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Human Rights

According to the United Nations Universal Declaration of Human Rights, all human beings are born free and equal in dignity and rights. And yet around the world, many people are denied basic human rights, or find their rights under threat. Pulitzer Center stories tagged with “Human Rights” feature reporting that covers the fight for equality under the law, civil rights and the basic dignity afforded every person. Use the Pulitzer Center Lesson Builder to find and create lesson plans on human rights.

 

Zimbabwe: Enter the Crocodile

How did Robert Mugabe's rule end? With a mysterious poisoning, a clandestine flight across the border, a standoff at the airport, and a furious shootout in a Harare suburb. Here's the whole story.

Changing Waters: Cholera Permeates Life in Haiti

Before the international response to the earthquake of 2010 one challenge Haiti didn't face was cholera. Now it does, with 7,000 already dead and a continuing challenge for the entire country.

Panama: The New Conquistadors

A battle is being waged in the rainforests of Panama – between those who want to keep their way of life, and those who want economic growth. At stake: billions worth of precious metals.

Afghanistan: On Love and Suicide

Anonymous and spoken, landai , two-line Pashtun poems, have served for centuries as a means of self-expression for women. Today they are an important vehicle of public dissent.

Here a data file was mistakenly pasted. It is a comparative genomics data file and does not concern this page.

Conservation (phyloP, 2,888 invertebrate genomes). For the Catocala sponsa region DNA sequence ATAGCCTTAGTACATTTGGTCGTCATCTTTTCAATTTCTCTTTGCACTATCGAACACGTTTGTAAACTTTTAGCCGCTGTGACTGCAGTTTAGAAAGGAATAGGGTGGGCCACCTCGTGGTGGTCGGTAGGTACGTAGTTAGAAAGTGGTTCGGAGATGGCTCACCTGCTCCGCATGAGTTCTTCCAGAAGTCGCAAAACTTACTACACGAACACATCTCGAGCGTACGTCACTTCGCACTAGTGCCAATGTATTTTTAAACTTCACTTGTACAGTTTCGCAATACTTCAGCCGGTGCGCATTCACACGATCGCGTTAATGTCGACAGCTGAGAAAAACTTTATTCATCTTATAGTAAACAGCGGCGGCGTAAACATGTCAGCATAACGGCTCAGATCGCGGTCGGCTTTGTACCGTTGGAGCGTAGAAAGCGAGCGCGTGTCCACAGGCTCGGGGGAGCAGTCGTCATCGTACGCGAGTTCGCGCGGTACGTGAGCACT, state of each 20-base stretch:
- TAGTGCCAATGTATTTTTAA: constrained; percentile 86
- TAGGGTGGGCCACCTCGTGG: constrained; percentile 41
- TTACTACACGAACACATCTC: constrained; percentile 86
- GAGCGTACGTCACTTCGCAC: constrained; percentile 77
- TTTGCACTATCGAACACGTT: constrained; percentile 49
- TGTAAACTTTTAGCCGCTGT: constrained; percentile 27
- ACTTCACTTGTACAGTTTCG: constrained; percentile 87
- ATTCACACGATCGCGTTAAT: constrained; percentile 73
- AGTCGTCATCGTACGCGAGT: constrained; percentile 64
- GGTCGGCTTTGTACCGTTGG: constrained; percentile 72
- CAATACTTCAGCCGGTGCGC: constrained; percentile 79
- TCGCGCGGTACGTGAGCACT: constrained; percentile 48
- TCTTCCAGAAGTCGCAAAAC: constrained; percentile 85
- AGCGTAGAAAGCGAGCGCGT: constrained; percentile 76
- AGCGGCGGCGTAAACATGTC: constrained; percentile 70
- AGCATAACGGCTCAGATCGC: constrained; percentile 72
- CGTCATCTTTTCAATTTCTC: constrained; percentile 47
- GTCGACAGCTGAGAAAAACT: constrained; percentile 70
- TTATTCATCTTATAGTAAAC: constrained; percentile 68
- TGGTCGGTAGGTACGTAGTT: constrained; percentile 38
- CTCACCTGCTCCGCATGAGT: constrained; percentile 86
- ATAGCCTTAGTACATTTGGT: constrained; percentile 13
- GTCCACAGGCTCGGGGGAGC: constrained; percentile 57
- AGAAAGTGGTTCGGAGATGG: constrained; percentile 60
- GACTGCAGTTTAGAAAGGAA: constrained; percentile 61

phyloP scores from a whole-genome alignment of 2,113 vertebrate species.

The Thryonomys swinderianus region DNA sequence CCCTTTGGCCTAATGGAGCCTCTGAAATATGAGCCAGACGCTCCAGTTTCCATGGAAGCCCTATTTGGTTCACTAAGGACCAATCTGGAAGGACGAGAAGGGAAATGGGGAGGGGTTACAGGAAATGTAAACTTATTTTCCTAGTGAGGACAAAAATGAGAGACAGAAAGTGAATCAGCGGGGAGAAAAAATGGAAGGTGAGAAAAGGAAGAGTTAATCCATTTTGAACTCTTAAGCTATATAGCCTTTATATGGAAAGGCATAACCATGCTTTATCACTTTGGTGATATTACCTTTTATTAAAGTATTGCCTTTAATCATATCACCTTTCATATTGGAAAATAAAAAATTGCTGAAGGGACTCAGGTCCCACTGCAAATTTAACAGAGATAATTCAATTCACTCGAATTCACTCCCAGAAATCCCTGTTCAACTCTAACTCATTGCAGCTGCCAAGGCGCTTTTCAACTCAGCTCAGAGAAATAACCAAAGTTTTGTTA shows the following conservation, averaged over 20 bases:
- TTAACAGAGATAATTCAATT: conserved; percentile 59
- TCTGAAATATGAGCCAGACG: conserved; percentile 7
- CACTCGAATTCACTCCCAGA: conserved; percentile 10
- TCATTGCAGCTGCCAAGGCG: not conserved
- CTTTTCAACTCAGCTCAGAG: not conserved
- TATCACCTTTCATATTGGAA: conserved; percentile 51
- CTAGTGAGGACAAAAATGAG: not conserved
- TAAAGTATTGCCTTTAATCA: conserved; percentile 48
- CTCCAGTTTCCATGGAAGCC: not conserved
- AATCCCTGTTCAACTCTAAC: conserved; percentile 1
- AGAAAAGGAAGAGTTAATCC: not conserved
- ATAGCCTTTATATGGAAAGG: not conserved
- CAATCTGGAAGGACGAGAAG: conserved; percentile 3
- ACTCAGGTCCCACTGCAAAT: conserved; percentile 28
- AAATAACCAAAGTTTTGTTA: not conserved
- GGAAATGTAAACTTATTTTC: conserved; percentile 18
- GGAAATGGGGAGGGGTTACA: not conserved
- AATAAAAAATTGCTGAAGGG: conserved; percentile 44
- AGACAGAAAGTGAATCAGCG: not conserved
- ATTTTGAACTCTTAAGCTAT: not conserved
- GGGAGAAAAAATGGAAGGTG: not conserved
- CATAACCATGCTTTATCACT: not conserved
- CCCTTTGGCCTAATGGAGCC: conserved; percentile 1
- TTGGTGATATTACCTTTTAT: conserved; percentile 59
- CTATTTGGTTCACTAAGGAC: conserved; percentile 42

Milk and Blood: The Making of South Sudan

An immersive, transmedia book project for the iPad on the birth of the world's newest country from photographer Trevor Snapp and reporter Alan Boswell.

Statelessness: A Human Rights Crisis

From the slums of Nairobi to the sugar plantations of the Dominican Republic to the far reaches of Bangladesh, entire communities live without citizenship rights. They are “the stateless”.

Infra: Images from Eastern Congo

Richard Mosse is known for challenging convention on the photojournalist's role. His book Infra , with photographs of Eastern Congo, is as shocking and complex as the conflict it explores.

Life After Prison: Kurdish Stone-Throwing Kids

While Turkey positions itself as a model for the "moderate" Islamic world, its Kurdish "stone-throwing kids"—imprisoned as terrorists—are at a crossroads between integration and radicalization.

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